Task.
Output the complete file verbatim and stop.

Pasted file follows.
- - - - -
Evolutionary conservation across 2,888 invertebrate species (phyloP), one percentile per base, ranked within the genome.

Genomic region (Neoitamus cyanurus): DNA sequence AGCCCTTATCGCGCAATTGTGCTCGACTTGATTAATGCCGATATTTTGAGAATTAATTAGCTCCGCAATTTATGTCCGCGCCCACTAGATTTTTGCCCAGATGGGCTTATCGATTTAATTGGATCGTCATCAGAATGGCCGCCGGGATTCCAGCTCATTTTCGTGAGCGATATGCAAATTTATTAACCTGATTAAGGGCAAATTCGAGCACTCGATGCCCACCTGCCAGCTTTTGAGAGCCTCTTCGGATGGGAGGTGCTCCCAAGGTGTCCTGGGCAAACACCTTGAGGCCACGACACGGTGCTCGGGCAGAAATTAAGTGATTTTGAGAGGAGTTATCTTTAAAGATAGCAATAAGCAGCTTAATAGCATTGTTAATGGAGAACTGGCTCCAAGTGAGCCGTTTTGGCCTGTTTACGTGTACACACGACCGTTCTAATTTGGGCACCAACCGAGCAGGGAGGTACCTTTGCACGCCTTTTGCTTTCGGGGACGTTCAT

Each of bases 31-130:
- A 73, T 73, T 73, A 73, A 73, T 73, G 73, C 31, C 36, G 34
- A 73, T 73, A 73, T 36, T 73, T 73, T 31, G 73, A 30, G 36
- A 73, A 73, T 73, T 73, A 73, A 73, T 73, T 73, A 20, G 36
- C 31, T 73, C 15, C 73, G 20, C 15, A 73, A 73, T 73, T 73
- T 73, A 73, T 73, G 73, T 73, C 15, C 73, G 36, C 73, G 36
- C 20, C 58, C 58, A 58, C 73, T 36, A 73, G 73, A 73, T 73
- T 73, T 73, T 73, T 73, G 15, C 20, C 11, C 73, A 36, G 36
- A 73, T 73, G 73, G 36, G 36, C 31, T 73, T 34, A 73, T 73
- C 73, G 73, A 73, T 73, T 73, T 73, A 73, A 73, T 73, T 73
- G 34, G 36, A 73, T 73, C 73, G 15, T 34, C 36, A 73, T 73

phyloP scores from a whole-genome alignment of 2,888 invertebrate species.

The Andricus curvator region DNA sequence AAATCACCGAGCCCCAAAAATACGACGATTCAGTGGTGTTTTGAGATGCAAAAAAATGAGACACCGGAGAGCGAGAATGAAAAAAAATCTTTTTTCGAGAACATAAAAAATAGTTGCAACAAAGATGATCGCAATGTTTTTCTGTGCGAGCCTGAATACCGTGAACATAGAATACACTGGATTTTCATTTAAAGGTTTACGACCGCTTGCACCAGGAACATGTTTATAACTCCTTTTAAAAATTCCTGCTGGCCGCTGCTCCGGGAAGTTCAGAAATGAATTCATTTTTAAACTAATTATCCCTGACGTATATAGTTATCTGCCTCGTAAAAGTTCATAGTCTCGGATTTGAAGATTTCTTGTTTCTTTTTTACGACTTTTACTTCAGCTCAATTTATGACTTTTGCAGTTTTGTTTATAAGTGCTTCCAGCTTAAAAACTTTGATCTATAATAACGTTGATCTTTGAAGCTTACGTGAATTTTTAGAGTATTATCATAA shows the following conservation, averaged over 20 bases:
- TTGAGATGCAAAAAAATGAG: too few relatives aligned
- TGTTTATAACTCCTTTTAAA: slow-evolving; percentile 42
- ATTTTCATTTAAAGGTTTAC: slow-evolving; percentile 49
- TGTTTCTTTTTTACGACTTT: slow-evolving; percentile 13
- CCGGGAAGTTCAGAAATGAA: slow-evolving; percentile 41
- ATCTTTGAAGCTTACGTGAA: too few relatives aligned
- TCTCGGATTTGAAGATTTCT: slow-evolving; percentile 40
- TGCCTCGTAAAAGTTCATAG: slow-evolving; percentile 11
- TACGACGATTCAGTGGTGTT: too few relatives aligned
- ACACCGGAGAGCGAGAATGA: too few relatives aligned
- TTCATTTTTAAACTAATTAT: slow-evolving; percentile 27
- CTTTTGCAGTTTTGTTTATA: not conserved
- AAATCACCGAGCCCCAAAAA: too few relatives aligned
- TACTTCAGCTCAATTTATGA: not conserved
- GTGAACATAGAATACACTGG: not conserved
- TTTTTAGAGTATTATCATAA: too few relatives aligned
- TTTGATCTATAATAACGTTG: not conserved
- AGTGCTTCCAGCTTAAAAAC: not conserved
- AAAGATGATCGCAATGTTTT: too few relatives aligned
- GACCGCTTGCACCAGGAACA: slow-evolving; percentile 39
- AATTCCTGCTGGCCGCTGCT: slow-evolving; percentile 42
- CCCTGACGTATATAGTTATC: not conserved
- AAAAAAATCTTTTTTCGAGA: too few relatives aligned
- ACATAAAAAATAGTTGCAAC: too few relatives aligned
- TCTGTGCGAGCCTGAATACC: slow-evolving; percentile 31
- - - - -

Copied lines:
Evolutionary conservation across 2,888 invertebrate species (phyloP), one percentile per base, ranked within the genome.

Genomic region (Neoitamus cyanurus): DNA sequence AGCCCTTATCGCGCAATTGTGCTCGACTTGATTAATGCCGATATTTTGAGAATTAATTAGCTCCGCAATTTATGTCCGCGCCCACTAGATTTTTGCCCAGATGGGCTTATCGATTTAATTGGATCGTCATCAGAATGGCCGCCGGGATTCCAGCTCATTTTCGTGAGCGATATGCAAATTTATTAACCTGATTAAGGGCAAATTCGAGCACTCGATGCCCACCTGCCAGCTTTTGAGAGCCTCTTCGGATGGGAGGTGCTCCCAAGGTGTCCTGGGCAAACACCTTGAGGCCACGACACGGTGCTCGGGCAGAAATTAAGTGATTTTGAGAGGAGTTATCTTTAAAGATAGCAATAAGCAGCTTAATAGCATTGTTAATGGAGAACTGGCTCCAAGTGAGCCGTTTTGGCCTGTTTACGTGTACACACGACCGTTCTAATTTGGGCACCAACCGAGCAGGGAGGTACCTTTGCACGCCTTTTGCTTTCGGGGACGTTCAT

Each of bases 31-130:
- A 73, T 73, T 73, A 73, A 73, T 73, G 73, C 31, C 36, G 34
- A 73, T 73, A 73, T 36, T 73, T 73, T 31, G 73, A 30, G 36
- A 73, A 73, T 73, T 73, A 73, A 73, T 73, T 73, A 20, G 36
- C 31, T 73, C 15, C 73, G 20, C 15, A 73, A 73, T 73, T 73
- T 73, A 73, T 73, G 73, T 73, C 15, C 73, G 36, C 73, G 36
- C 20, C 58, C 58, A 58, C 73, T 36, A 73, G 73, A 73, T 73
- T 73, T 73, T 73, T 73, G 15, C 20, C 11, C 73, A 36, G 36
- A 73, T 73, G 73, G 36, G 36, C 31, T 73, T 34, A 73, T 73
- C 73, G 73, A 73, T 73, T 73, T 73, A 73, A 73, T 73, T 73
- G 34, G 36, A 73, T 73, C 73, G 15, T 34, C 36, A 73, T 73

phyloP scores from a whole-genome alignment of 2,888 invertebrate species.

The Andricus curvator region DNA sequence AAATCACCGAGCCCCAAAAATACGACGATTCAGTGGTGTTTTGAGATGCAAAAAAATGAGACACCGGAGAGCGAGAATGAAAAAAAATCTTTTTTCGAGAACATAAAAAATAGTTGCAACAAAGATGATCGCAATGTTTTTCTGTGCGAGCCTGAATACCGTGAACATAGAATACACTGGATTTTCATTTAAAGGTTTACGACCGCTTGCACCAGGAACATGTTTATAACTCCTTTTAAAAATTCCTGCTGGCCGCTGCTCCGGGAAGTTCAGAAATGAATTCATTTTTAAACTAATTATCCCTGACGTATATAGTTATCTGCCTCGTAAAAGTTCATAGTCTCGGATTTGAAGATTTCTTGTTTCTTTTTTACGACTTTTACTTCAGCTCAATTTATGACTTTTGCAGTTTTGTTTATAAGTGCTTCCAGCTTAAAAACTTTGATCTATAATAACGTTGATCTTTGAAGCTTACGTGAATTTTTAGAGTATTATCATAA shows the following conservation, averaged over 20 bases:
- TTGAGATGCAAAAAAATGAG: too few relatives aligned
- TGTTTATAACTCCTTTTAAA: slow-evolving; percentile 42
- ATTTTCATTTAAAGGTTTAC: slow-evolving; percentile 49
- TGTTTCTTTTTTACGACTTT: slow-evolving; percentile 13
- CCGGGAAGTTCAGAAATGAA: slow-evolving; percentile 41
- ATCTTTGAAGCTTACGTGAA: too few relatives aligned
- TCTCGGATTTGAAGATTTCT: slow-evolving; percentile 40
- TGCCTCGTAAAAGTTCATAG: slow-evolving; percentile 11
- TACGACGATTCAGTGGTGTT: too few relatives aligned
- ACACCGGAGAGCGAGAATGA: too few relatives aligned
- TTCATTTTTAAACTAATTAT: slow-evolving; percentile 27
- CTTTTGCAGTTTTGTTTATA: not conserved
- AAATCACCGAGCCCCAAAAA: too few relatives aligned
- TACTTCAGCTCAATTTATGA: not conserved
- GTGAACATAGAATACACTGG: not conserved
- TTTTTAGAGTATTATCATAA: too few relatives aligned
- TTTGATCTATAATAACGTTG: not conserved
- AGTGCTTCCAGCTTAAAAAC: not conserved
- AAAGATGATCGCAATGTTTT: too few relatives aligned
- GACCGCTTGCACCAGGAACA: slow-evolving; percentile 39
- AATTCCTGCTGGCCGCTGCT: slow-evolving; percentile 42
- CCCTGACGTATATAGTTATC: not conserved
- AAAAAAATCTTTTTTCGAGA: too few relatives aligned
- ACATAAAAAATAGTTGCAAC: too few relatives aligned
- TCTGTGCGAGCCTGAATACC: slow-evolving; percentile 31